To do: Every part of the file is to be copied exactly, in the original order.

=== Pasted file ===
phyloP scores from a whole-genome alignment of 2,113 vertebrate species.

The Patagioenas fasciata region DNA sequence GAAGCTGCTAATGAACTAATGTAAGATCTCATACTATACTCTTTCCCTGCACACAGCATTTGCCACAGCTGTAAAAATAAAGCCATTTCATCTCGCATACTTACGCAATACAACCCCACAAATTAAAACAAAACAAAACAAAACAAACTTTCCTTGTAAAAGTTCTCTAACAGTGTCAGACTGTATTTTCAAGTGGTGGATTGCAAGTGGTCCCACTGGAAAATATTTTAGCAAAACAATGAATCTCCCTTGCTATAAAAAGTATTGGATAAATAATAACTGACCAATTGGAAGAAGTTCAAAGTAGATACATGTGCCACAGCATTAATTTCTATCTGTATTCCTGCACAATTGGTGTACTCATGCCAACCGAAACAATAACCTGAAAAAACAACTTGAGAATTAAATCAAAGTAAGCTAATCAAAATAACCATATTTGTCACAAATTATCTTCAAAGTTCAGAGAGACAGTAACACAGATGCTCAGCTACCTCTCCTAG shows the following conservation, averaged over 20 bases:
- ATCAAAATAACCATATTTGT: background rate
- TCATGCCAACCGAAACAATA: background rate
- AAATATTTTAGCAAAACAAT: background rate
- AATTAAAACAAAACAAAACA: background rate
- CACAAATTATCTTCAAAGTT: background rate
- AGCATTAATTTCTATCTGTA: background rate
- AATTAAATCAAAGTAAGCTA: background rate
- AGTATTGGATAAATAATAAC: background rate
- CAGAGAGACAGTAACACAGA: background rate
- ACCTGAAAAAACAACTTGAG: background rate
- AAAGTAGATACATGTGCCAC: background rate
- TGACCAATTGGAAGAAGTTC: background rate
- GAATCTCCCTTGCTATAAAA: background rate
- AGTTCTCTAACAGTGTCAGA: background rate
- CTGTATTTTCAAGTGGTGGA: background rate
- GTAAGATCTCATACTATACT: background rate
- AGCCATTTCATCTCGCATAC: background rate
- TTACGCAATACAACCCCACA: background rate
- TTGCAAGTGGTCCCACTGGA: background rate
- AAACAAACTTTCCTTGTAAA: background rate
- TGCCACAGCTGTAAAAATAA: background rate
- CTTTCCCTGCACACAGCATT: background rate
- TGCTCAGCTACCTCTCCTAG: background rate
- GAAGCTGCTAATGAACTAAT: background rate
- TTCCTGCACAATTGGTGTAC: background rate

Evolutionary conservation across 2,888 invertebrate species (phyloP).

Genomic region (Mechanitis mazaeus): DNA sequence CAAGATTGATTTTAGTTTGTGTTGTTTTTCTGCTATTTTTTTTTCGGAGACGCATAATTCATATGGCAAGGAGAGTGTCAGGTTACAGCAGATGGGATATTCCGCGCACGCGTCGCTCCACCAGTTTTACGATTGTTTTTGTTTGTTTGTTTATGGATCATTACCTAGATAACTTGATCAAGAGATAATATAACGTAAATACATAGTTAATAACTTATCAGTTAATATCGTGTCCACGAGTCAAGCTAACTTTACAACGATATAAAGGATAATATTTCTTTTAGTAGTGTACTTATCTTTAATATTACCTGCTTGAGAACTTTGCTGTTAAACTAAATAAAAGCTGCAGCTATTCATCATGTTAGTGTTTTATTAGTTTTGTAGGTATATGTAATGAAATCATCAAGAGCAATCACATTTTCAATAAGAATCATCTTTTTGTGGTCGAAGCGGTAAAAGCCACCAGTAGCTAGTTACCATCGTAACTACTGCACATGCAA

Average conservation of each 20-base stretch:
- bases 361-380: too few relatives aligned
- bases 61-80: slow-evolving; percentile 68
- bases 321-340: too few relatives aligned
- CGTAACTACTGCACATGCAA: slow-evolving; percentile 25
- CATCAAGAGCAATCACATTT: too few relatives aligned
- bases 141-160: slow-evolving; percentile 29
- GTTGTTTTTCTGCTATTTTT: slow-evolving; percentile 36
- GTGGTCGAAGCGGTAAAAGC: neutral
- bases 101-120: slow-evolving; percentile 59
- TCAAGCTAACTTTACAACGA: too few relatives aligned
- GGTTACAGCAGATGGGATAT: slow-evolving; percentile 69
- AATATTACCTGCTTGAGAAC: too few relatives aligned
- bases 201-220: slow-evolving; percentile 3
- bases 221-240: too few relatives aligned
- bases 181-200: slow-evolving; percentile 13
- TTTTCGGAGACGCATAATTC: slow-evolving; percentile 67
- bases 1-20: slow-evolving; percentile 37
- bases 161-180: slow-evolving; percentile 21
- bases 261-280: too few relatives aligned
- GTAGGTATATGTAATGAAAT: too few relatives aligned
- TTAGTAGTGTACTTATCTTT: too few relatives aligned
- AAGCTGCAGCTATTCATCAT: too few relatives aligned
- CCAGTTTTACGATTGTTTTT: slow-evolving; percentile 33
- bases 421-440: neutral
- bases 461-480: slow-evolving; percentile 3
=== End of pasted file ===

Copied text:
phyloP scores from a whole-genome alignment of 2,113 vertebrate species.

The Patagioenas fasciata region DNA sequence GAAGCTGCTAATGAACTAATGTAAGATCTCATACTATACTCTTTCCCTGCACACAGCATTTGCCACAGCTGTAAAAATAAAGCCATTTCATCTCGCATACTTACGCAATACAACCCCACAAATTAAAACAAAACAAAACAAAACAAACTTTCCTTGTAAAAGTTCTCTAACAGTGTCAGACTGTATTTTCAAGTGGTGGATTGCAAGTGGTCCCACTGGAAAATATTTTAGCAAAACAATGAATCTCCCTTGCTATAAAAAGTATTGGATAAATAATAACTGACCAATTGGAAGAAGTTCAAAGTAGATACATGTGCCACAGCATTAATTTCTATCTGTATTCCTGCACAATTGGTGTACTCATGCCAACCGAAACAATAACCTGAAAAAACAACTTGAGAATTAAATCAAAGTAAGCTAATCAAAATAACCATATTTGTCACAAATTATCTTCAAAGTTCAGAGAGACAGTAACACAGATGCTCAGCTACCTCTCCTAG shows the following conservation, averaged over 20 bases:
- ATCAAAATAACCATATTTGT: background rate
- TCATGCCAACCGAAACAATA: background rate
- AAATATTTTAGCAAAACAAT: background rate
- AATTAAAACAAAACAAAACA: background rate
- CACAAATTATCTTCAAAGTT: background rate
- AGCATTAATTTCTATCTGTA: background rate
- AATTAAATCAAAGTAAGCTA: background rate
- AGTATTGGATAAATAATAAC: background rate
- CAGAGAGACAGTAACACAGA: background rate
- ACCTGAAAAAACAACTTGAG: background rate
- AAAGTAGATACATGTGCCAC: background rate
- TGACCAATTGGAAGAAGTTC: background rate
- GAATCTCCCTTGCTATAAAA: background rate
- AGTTCTCTAACAGTGTCAGA: background rate
- CTGTATTTTCAAGTGGTGGA: background rate
- GTAAGATCTCATACTATACT: background rate
- AGCCATTTCATCTCGCATAC: background rate
- TTACGCAATACAACCCCACA: background rate
- TTGCAAGTGGTCCCACTGGA: background rate
- AAACAAACTTTCCTTGTAAA: background rate
- TGCCACAGCTGTAAAAATAA: background rate
- CTTTCCCTGCACACAGCATT: background rate
- TGCTCAGCTACCTCTCCTAG: background rate
- GAAGCTGCTAATGAACTAAT: background rate
- TTCCTGCACAATTGGTGTAC: background rate

Evolutionary conservation across 2,888 invertebrate species (phyloP).

Genomic region (Mechanitis mazaeus): DNA sequence CAAGATTGATTTTAGTTTGTGTTGTTTTTCTGCTATTTTTTTTTCGGAGACGCATAATTCATATGGCAAGGAGAGTGTCAGGTTACAGCAGATGGGATATTCCGCGCACGCGTCGCTCCACCAGTTTTACGATTGTTTTTGTTTGTTTGTTTATGGATCATTACCTAGATAACTTGATCAAGAGATAATATAACGTAAATACATAGTTAATAACTTATCAGTTAATATCGTGTCCACGAGTCAAGCTAACTTTACAACGATATAAAGGATAATATTTCTTTTAGTAGTGTACTTATCTTTAATATTACCTGCTTGAGAACTTTGCTGTTAAACTAAATAAAAGCTGCAGCTATTCATCATGTTAGTGTTTTATTAGTTTTGTAGGTATATGTAATGAAATCATCAAGAGCAATCACATTTTCAATAAGAATCATCTTTTTGTGGTCGAAGCGGTAAAAGCCACCAGTAGCTAGTTACCATCGTAACTACTGCACATGCAA

Average conservation of each 20-base stretch:
- bases 361-380: too few relatives aligned
- bases 61-80: slow-evolving; percentile 68
- bases 321-340: too few relatives aligned
- CGTAACTACTGCACATGCAA: slow-evolving; percentile 25
- CATCAAGAGCAATCACATTT: too few relatives aligned
- bases 141-160: slow-evolving; percentile 29
- GTTGTTTTTCTGCTATTTTT: slow-evolving; percentile 36
- GTGGTCGAAGCGGTAAAAGC: neutral
- bases 101-120: slow-evolving; percentile 59
- TCAAGCTAACTTTACAACGA: too few relatives aligned
- GGTTACAGCAGATGGGATAT: slow-evolving; percentile 69
- AATATTACCTGCTTGAGAAC: too few relatives aligned
- bases 201-220: slow-evolving; percentile 3
- bases 221-240: too few relatives aligned
- bases 181-200: slow-evolving; percentile 13
- TTTTCGGAGACGCATAATTC: slow-evolving; percentile 67
- bases 1-20: slow-evolving; percentile 37
- bases 161-180: slow-evolving; percentile 21
- bases 261-280: too few relatives aligned
- GTAGGTATATGTAATGAAAT: too few relatives aligned
- TTAGTAGTGTACTTATCTTT: too few relatives aligned
- AAGCTGCAGCTATTCATCAT: too few relatives aligned
- CCAGTTTTACGATTGTTTTT: slow-evolving; percentile 33
- bases 421-440: neutral
- bases 461-480: slow-evolving; percentile 3